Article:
Drummond dominates glass, but Warriors pull away to spoil spirited Pistons effort

Andre Drummond
Andre Drummond set a new career high with 27 rebounds to go with 22 points, but the Pistons surrendered an 18-2 run after leading 81-79 in the fourth quarter in losing at Golden State
Noah Graham (NBAE/Getty)
by Keith Langlois
Web Editor

OAKLAND – Stan Van Gundy's wit is as sharp as any coach's, but he finds grim humor in an eight-game losing streak. The loss that made it eight – a 105-98 defeat at Golden State in which the Pistons led as late as early in the fourth quarter – included 27 rebounds for Andre Drummond, 17 on the offensive end.

And that, at least, provided Van Gundy an opening for a wisecrack.

"We missed a lot of shots, so his teammates helped him a lot – gave him a lot of opportunities to get rebounds."

Sometimes, you laugh to keep from crying. Somebody asked if he does any soul searching at times like these or what his remedy of choice might be.

"Stay away from tall buildings," he winced. "Soul searching, hell. I don't even want to go into what's on my mind. But you've got no choice. You keep working at it. Our guys are continuing to work. You can see it tonight. I thought our guys came in and battled their (backsides) off the entire game. When you see that out of your team, you keep fighting. I'd keep fighting, anyway, but you want to fight for them, too. Eight in a row is terrible and it's weighing on all of us, but there's nobody giving up or giving in here and I thought tonight was great evidence of that."

Van Gundy tried pushing every button within reach in an attempt to combat the ample firepower of Golden State, with a league-best 51-12 record that now stands at 28-2 at home. He juggled his started lineup, moving Caron Butler in for Tayshaun Prince mostly so he could bring Prince off the bench at power forward and enable the Pistons to employ liberal switching on the perimeter to limit open shots for a team led by the dynamic backcourt of Steph Curry and Klay Thompson.

For the most part, it worked. Curry was held to nine points on 4 of 15 shooting, though he contributed with 11 assists. Thompson did the bulk of his damage later, when it most mattered. He scored 10 of his game-high 27 in the final 10 minutes, including two big triples as part of an 18-2 Warriors run that rubbed out the last Detroit lead, 83-81.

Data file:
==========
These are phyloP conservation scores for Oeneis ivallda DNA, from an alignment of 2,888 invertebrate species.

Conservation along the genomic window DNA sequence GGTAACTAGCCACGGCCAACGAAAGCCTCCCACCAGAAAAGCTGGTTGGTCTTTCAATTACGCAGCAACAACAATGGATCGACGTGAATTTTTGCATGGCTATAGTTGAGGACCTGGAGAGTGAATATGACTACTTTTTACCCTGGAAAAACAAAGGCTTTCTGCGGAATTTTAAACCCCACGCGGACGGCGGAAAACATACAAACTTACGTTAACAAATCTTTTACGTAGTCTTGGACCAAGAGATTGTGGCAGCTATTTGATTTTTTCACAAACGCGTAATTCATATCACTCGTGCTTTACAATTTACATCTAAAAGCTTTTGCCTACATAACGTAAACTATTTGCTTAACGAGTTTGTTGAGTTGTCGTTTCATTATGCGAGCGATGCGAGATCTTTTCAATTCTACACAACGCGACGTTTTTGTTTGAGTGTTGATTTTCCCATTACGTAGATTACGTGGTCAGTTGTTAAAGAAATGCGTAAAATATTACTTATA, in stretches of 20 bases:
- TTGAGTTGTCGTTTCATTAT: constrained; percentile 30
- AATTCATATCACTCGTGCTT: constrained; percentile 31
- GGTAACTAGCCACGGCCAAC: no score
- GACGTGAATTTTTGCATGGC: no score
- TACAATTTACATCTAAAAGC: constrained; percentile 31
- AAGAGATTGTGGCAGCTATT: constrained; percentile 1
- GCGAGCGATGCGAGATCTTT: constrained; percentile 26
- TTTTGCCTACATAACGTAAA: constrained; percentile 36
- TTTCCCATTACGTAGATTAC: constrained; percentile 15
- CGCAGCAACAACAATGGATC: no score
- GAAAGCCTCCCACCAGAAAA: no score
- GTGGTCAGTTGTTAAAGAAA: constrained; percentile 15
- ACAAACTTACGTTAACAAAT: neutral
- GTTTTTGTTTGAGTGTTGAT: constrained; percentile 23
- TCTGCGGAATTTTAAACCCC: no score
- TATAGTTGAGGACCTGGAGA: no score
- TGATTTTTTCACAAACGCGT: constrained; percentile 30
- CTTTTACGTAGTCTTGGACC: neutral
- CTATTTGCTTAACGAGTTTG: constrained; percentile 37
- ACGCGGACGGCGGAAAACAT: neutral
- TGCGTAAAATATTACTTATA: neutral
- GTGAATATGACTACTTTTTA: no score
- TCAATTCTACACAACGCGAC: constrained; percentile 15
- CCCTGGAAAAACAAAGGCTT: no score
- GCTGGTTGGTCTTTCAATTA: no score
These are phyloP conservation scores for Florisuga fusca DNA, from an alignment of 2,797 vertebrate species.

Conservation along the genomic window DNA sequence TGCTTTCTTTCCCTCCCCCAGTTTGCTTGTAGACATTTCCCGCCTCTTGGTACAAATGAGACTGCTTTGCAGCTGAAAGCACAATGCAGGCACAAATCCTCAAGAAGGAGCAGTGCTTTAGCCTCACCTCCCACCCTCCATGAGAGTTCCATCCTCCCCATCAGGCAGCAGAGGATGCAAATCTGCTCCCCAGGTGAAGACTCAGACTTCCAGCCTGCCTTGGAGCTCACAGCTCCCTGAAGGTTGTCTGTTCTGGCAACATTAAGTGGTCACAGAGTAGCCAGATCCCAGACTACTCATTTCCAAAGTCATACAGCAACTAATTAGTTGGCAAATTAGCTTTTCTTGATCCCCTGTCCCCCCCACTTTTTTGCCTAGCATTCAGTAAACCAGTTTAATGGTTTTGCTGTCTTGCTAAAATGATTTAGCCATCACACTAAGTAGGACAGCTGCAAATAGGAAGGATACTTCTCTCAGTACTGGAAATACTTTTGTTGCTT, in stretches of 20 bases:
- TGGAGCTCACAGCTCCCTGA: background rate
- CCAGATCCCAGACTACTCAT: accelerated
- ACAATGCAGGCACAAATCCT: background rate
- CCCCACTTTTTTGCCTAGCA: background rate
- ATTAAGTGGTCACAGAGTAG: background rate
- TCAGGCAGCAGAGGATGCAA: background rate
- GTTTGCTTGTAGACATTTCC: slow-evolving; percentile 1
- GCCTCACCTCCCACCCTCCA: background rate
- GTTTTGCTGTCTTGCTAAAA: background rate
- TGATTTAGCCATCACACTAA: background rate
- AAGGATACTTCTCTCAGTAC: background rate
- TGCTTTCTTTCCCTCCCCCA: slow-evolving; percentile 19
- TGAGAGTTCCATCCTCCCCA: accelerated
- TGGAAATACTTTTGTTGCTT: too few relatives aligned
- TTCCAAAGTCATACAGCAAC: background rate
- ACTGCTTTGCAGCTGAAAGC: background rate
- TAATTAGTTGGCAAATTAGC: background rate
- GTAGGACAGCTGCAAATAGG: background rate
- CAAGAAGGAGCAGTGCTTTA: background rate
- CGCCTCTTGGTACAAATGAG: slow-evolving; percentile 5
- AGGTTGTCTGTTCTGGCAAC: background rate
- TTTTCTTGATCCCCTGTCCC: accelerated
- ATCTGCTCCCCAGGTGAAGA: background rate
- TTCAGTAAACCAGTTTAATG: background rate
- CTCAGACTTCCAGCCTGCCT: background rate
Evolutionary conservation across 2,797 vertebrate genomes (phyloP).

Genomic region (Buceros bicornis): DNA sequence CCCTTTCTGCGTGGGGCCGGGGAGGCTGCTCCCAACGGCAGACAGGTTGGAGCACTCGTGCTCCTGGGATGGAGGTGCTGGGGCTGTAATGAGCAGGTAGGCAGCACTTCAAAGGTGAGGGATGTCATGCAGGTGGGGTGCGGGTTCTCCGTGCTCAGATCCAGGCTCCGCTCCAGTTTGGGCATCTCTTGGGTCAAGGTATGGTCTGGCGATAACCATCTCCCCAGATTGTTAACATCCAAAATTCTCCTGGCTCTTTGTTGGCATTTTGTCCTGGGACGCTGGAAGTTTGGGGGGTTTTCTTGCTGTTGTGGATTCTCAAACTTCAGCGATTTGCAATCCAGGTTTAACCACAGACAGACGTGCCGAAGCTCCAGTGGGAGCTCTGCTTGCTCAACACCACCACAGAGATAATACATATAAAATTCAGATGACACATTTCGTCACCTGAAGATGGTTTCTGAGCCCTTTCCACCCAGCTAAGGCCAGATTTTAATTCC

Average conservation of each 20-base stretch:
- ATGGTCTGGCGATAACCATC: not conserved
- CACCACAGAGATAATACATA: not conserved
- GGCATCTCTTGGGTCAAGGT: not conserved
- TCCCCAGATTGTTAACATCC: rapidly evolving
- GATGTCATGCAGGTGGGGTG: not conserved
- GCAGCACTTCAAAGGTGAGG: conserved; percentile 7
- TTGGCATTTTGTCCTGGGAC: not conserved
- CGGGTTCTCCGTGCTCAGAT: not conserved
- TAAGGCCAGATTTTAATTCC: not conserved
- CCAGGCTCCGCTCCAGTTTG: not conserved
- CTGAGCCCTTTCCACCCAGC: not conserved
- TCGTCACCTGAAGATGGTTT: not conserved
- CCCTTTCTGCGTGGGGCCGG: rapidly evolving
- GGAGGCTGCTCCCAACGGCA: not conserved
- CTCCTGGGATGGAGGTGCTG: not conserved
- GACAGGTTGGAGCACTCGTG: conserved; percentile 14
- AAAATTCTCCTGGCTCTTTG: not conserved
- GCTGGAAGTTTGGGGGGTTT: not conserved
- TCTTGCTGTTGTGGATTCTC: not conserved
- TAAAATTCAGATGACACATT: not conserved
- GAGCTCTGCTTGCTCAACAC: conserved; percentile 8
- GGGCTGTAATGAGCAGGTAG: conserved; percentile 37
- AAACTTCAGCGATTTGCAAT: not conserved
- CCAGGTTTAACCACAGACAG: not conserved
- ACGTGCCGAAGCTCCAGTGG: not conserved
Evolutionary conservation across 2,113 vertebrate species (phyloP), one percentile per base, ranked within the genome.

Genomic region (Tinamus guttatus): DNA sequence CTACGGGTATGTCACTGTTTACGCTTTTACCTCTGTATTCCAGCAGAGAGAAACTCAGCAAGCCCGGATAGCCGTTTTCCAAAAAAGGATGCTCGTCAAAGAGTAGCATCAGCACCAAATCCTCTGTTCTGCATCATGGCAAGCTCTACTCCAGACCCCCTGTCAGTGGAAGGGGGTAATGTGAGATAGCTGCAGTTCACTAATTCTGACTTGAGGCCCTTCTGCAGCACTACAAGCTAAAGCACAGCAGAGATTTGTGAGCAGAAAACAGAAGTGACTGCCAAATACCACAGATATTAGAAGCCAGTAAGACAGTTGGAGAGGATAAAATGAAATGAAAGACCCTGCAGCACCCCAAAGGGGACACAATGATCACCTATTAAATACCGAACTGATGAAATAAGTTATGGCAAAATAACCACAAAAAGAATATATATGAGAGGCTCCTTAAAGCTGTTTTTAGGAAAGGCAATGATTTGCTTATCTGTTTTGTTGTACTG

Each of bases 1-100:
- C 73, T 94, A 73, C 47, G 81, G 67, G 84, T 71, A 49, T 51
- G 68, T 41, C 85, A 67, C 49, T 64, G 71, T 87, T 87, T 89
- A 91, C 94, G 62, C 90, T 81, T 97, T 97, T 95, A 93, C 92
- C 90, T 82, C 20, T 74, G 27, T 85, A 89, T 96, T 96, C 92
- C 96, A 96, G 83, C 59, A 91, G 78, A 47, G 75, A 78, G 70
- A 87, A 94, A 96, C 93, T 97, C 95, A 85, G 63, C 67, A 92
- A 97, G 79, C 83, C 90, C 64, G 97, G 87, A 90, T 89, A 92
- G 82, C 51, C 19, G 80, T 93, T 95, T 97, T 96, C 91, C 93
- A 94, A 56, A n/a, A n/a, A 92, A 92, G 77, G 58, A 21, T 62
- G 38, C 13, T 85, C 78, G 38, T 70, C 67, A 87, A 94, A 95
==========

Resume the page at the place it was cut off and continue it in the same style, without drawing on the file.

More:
Over a nine-possession stretch, the Pistons incurred one of their stagnant stretches that has plagued the offense in the transition to the latest iteration of Van Gundy's lineup in the wake of trade-deadline deals that added Prince and Reggie Jackson. Jackson, coming off a bumpy night in a loss to the Lakers, was much better. He finished with 14 points and nine assists and was primarily responsible for holding down Curry.

But his game, like his team's, took a downward turn over the last two-thirds of the fourth quarter. Coming back for Spencer Dinwiddie at 7:41, Jackson committed three of his four turnovers during the fourth quarter. The Pistons made just one basket – Jackson's runner – and missed four shots with four turnovers as the Warriors spurted. Eight of the 15 Pistons turnovers came in the fourth quarter.

"That was what turned it around," Van Gundy said. "We didn't take care of the ball. We made bad decisions. We played into crowds. We didn't move the basketball and that's what cost us the game. I thought our guys gave a great effort tonight, but we just didn't execute and take care of the ball down the stretch."

Nobody gave a greater effort than Drummond, whose 17 offensive rebounds was an all-time high against the Warriors and was one off the most in an NBA game since separate records for offensive and defensive boards began being kept in 1985-86. Both Dennis Rodman and Charles Oakley grabbed 18, while Jayson Williams also had 17 once. It was also the second time this season Drummond recorded back-to-back 20-rebound games. He has the most such games in the NBA, 16, since the start of the 2013-14 season, one more than DeAndre Jordan and 11 more than the player in third, Dwight Howard.

"I pride myself on going to get the ball and tonight was a good night for me," Drummond said. "The ball just happened to fall in my hands a lot more than usual. Just one of those nights."